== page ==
Fortunately, state regulators are beginning to acknowledge the importance of watershed-level coordination. In recent years, “integrated, regional watershed management plans” have been adopted by groups up and down the state because the California Department of Water Resources made it a requirement for access to voter-approved water bond funding. Any project seeking funds from Proposition 50 or 84 must already be included in such a plan.

In Ventura County, our three largest watersheds—Santa Clara River, Calleguas Creek, and Ventura River—are included in the county’s Integrated Regional Watershed Management Plan (IRWMP). The Watersheds Coalition of Ventura County (WCVC) is the group that wrote Ventura County’s plan.

The Ventura River Watershed Council was formed to work on the Ventura River Watershed’s contribution to that regional plan, and has been meeting monthly since 2006. The group is composed of local, state and federal agencies, water and sanitation districts, nonprofit organizations, and individuals—anyone with an interest that intersects with water. While the original impetus to get the group together was the obligatory coordination to qualify for grants, the tremendous value of the coordination now keeps participants at the table.

At this October’s meeting, for example, Lynn Rodriguez, program manager for the WCVC, reported that she needs to add a climate change component to the update of the county’s IRWMP; Lynn learned from Norma Camacho, director of the county’s Watershed Protection District, that the district is working on an ArkStorm model that will simulate extreme (think Noah’s Ark) storm events. Extreme weather events are predicted from climate change, so this was useful information.

At the same meeting Rob Orth, executive director of Project Understanding, reported that his organization is pursuing strategies that will help clean up the lower river where so many homeless people live without sanitary facilities. One strategy he is looking into is employing some of the homeless themselves to do river clean-up, with payment offered in food and housing vouchers. Those participants also working on the homeless and related water quality issues, were eager to hear this news.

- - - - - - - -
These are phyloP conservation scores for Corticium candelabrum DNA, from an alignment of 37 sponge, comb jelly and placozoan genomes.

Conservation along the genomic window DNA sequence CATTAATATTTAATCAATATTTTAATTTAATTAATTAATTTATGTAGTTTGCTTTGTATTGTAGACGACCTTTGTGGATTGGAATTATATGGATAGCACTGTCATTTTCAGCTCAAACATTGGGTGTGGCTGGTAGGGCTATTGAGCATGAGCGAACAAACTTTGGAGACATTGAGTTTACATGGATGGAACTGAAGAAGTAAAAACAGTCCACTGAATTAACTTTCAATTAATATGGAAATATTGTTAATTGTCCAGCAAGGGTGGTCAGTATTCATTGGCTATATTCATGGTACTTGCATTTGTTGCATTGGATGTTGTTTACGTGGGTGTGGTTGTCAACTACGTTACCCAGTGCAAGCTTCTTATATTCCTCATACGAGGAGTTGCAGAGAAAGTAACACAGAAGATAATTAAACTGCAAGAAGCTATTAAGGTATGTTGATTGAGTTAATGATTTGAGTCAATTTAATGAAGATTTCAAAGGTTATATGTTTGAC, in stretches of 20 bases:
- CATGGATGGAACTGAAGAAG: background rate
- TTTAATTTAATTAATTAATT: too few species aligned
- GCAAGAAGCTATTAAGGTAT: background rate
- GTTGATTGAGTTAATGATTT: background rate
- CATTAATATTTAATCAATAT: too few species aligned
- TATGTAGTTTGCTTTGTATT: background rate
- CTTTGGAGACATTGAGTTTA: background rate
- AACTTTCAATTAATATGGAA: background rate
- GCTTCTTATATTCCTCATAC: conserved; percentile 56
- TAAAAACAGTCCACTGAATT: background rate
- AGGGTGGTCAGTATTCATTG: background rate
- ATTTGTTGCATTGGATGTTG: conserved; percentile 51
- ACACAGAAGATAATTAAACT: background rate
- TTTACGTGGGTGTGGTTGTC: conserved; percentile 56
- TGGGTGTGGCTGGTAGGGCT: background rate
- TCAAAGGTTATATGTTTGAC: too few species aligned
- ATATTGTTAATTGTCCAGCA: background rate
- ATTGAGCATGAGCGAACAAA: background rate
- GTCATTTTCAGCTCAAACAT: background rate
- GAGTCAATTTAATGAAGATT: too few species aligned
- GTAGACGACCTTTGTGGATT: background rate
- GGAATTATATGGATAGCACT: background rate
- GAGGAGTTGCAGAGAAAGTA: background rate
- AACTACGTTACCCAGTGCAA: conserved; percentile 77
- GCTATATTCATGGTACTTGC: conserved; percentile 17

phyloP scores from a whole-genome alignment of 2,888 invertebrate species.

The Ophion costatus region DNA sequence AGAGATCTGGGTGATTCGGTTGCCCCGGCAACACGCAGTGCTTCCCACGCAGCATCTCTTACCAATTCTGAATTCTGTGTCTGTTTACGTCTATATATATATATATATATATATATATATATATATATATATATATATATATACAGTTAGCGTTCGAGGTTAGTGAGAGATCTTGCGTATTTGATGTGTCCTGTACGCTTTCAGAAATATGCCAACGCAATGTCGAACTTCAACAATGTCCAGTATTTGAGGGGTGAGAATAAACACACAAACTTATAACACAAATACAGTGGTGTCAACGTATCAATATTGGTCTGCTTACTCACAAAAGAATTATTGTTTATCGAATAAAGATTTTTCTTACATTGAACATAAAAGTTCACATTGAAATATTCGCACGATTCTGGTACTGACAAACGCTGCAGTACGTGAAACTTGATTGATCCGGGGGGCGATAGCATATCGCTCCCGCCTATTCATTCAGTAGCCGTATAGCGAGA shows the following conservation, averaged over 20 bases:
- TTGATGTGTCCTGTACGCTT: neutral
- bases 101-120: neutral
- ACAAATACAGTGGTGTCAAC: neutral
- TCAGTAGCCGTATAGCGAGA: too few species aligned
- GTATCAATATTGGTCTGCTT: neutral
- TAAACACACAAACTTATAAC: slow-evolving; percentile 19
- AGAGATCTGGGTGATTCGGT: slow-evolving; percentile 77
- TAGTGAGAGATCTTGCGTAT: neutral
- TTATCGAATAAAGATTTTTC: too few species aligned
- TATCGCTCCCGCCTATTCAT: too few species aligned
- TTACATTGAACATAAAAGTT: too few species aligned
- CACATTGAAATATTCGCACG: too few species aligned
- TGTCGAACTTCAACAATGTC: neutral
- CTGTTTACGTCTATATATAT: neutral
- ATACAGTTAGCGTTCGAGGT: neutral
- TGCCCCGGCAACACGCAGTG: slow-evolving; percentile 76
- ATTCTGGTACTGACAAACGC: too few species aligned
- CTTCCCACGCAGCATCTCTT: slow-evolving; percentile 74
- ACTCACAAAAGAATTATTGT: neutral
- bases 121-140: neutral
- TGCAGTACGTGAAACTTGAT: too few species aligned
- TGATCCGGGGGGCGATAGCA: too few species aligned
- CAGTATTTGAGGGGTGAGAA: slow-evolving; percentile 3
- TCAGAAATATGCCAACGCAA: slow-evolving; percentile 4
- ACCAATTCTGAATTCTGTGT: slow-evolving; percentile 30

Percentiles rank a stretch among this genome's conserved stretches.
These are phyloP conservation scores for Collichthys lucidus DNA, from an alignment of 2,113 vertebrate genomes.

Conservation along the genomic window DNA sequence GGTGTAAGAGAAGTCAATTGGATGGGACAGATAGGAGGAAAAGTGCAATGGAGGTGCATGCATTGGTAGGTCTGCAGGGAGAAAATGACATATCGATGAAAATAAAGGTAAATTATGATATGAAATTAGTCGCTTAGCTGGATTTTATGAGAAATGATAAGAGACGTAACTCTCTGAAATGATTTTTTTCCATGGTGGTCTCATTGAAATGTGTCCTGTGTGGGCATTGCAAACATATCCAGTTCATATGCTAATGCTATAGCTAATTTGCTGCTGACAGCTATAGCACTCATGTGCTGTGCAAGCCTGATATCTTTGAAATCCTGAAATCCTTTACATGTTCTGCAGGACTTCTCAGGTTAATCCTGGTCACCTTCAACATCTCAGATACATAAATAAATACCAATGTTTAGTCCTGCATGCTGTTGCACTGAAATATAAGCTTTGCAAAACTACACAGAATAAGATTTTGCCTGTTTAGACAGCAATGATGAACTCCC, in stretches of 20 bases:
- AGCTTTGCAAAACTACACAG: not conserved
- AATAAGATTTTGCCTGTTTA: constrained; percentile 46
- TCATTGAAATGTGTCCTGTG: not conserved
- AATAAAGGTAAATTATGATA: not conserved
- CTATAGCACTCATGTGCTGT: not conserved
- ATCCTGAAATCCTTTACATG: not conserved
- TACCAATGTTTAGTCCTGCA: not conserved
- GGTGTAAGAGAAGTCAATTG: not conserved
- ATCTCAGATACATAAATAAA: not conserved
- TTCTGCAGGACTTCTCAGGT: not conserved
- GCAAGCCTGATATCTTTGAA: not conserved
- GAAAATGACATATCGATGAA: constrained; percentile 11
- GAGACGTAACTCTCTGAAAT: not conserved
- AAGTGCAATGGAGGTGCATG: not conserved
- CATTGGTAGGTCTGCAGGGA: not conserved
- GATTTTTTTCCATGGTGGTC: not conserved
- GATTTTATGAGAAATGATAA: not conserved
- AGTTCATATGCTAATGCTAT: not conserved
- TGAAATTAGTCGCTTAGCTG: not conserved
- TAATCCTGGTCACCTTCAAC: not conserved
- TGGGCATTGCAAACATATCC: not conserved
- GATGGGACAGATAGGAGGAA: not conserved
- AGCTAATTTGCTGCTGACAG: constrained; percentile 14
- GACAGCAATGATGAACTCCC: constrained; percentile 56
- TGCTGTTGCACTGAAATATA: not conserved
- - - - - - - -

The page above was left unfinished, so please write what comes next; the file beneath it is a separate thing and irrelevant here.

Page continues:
The state staffer who asked me “Why?” did so because he knew that regulatory jurisdictions are not watershed wide; nobody is “in charge” of a watershed. Despite this, we now understand that the parts of a watershed make up an integrated, connected system. Acknowledging this fact is just smart, and certainly a more efficient and effective use of limited resources. This is “why” we coordinate.

Coordination has been so valuable to the participants of the Ventura River Watershed Council that funding for full-time staff was pursued. The Ojai Valley Land Conservancy, an active member of the council, took the lead in this and recently secured a three-year grant to fund a watershed coordinator. I started as the coordinator in late September.

Writing a detailed watershed management plan for the Ventura River Watershed is one of my primary goals. The plan will outline current conditions, identify areas of concern, and prioritize projects to address those concerns. While the final watershed plan will have great value, perhaps of equal value will come from the process of developing it. This is where we learn who is doing what in the watershed, where we identify synergies, where we gain from shared data, where we form partnerships and leverage resources.

The monthly watershed council meetings will be the forum for input into the plan. These meetings are open to all, and every third meeting will be held in the evening to accomodate different schedules.

If you are interested in attending the council meetings, or in lending your expertise or skills (we could use a web designer, GIS technician, graphic designer, and researchers) to our process, we welcome you. Contact me at or 805/649-6852 x4, and look for our website